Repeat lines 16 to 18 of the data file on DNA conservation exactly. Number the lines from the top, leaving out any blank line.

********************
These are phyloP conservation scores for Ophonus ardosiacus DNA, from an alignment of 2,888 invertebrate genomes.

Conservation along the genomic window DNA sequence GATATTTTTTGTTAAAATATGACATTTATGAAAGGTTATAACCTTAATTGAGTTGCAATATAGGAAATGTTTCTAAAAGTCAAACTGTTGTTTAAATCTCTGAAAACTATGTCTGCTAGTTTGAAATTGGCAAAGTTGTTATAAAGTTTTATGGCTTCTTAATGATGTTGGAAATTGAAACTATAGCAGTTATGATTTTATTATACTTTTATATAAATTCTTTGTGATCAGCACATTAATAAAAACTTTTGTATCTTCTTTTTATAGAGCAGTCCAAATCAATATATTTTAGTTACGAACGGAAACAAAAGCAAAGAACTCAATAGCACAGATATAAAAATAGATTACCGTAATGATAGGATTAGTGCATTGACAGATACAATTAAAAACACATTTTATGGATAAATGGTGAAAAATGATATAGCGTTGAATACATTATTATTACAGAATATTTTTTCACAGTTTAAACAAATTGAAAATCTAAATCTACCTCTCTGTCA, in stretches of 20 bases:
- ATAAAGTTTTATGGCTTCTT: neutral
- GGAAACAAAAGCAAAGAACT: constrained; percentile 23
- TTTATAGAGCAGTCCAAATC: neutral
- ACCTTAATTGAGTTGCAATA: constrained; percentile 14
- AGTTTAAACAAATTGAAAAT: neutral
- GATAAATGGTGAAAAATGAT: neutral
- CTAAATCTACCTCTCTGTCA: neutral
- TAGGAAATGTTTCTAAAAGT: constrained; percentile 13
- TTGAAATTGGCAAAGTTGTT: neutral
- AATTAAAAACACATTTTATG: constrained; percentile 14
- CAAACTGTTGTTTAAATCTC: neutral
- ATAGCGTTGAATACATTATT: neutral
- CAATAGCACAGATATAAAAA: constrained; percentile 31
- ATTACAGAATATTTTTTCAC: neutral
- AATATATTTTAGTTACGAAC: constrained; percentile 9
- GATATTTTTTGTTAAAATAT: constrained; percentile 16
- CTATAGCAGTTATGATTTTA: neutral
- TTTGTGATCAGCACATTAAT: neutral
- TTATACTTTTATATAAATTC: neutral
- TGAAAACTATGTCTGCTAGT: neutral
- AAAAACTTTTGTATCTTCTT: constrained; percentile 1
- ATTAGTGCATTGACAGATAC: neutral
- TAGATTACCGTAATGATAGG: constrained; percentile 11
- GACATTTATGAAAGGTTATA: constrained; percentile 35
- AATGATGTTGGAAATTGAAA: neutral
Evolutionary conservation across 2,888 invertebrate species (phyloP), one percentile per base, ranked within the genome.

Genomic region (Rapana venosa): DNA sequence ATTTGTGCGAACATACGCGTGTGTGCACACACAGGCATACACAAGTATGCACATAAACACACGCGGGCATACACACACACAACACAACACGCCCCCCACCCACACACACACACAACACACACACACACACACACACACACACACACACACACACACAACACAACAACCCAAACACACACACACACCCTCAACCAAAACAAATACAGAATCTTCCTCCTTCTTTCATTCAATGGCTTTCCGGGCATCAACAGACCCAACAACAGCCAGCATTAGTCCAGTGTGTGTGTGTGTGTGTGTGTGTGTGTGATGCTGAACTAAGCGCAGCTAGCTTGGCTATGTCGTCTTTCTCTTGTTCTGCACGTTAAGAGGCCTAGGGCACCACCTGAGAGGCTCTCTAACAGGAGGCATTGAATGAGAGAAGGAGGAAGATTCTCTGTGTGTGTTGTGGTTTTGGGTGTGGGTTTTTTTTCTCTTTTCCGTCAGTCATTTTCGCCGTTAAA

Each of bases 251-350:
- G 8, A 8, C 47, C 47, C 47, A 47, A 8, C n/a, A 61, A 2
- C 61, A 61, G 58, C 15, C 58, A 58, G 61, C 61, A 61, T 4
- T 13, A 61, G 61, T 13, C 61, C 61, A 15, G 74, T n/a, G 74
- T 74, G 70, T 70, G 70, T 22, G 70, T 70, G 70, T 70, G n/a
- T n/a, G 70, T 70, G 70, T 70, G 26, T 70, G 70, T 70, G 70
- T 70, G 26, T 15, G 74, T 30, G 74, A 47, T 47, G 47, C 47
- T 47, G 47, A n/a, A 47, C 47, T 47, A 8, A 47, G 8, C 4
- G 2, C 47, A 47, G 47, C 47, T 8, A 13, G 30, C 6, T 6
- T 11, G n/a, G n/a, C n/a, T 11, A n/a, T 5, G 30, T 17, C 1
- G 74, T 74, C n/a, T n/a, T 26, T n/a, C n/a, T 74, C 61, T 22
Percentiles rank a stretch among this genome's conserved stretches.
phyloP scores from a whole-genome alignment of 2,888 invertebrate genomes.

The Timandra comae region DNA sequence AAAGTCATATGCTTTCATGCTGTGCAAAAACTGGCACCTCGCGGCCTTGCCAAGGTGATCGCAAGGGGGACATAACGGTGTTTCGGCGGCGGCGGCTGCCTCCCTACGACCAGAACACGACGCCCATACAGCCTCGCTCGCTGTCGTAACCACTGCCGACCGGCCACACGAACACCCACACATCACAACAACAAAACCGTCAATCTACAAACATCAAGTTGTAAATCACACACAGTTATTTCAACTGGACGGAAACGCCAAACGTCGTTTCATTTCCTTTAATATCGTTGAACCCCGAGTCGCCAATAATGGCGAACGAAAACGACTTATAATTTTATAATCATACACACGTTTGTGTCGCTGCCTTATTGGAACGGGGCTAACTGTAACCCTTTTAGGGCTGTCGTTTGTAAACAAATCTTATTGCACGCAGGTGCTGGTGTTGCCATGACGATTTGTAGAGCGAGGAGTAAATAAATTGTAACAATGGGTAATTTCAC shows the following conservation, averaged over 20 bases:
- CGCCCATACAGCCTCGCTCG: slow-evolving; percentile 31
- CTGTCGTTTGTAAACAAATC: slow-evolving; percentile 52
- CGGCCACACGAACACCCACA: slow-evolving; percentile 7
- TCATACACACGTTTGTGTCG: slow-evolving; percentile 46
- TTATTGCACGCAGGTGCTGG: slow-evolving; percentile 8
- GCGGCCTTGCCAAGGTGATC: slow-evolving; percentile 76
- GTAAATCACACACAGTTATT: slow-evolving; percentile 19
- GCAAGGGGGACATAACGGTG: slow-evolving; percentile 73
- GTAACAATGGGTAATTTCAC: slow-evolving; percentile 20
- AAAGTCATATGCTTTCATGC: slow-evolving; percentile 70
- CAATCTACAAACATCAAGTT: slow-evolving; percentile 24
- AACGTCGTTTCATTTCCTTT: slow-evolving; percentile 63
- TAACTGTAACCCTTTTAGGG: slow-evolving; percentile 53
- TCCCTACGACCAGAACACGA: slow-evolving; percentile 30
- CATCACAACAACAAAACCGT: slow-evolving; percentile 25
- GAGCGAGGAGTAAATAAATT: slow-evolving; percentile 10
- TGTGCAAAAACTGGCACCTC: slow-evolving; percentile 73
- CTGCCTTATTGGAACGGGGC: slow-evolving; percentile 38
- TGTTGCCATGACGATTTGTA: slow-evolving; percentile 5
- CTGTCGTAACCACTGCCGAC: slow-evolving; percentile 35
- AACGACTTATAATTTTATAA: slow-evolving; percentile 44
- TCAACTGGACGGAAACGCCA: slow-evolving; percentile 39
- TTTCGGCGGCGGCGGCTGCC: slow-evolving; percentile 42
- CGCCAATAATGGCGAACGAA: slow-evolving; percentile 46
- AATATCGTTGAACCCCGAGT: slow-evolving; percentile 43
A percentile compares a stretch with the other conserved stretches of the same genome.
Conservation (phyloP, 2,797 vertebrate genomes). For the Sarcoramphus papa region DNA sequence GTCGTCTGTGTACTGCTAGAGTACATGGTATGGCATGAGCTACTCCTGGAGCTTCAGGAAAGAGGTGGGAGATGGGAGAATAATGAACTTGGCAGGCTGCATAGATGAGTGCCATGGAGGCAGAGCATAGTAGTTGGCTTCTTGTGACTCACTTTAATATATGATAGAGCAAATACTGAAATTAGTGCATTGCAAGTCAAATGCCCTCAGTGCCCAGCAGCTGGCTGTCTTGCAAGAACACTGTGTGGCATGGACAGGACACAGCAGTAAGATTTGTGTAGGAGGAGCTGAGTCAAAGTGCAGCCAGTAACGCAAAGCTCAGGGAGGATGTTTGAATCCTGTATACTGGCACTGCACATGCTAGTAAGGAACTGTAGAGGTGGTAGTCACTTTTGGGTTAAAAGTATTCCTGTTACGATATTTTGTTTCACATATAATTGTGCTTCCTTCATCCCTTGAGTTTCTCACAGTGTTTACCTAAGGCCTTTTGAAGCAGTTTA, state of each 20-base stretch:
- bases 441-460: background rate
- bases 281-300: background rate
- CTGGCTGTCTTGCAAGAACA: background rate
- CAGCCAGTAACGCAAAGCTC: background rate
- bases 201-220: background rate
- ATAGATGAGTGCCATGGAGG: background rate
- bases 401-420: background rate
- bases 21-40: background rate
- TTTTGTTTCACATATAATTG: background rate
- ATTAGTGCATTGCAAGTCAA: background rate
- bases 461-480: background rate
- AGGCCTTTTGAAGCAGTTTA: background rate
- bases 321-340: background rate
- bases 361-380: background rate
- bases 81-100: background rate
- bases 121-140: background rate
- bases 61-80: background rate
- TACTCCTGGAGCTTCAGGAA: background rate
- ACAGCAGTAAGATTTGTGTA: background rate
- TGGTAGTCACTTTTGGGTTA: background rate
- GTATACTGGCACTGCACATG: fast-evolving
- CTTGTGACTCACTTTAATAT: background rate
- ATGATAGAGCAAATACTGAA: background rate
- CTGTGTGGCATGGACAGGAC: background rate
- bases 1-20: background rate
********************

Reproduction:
- ATTACAGAATATTTTTTCAC: neutral
- AATATATTTTAGTTACGAAC: constrained; percentile 9
- GATATTTTTTGTTAAAATAT: constrained; percentile 16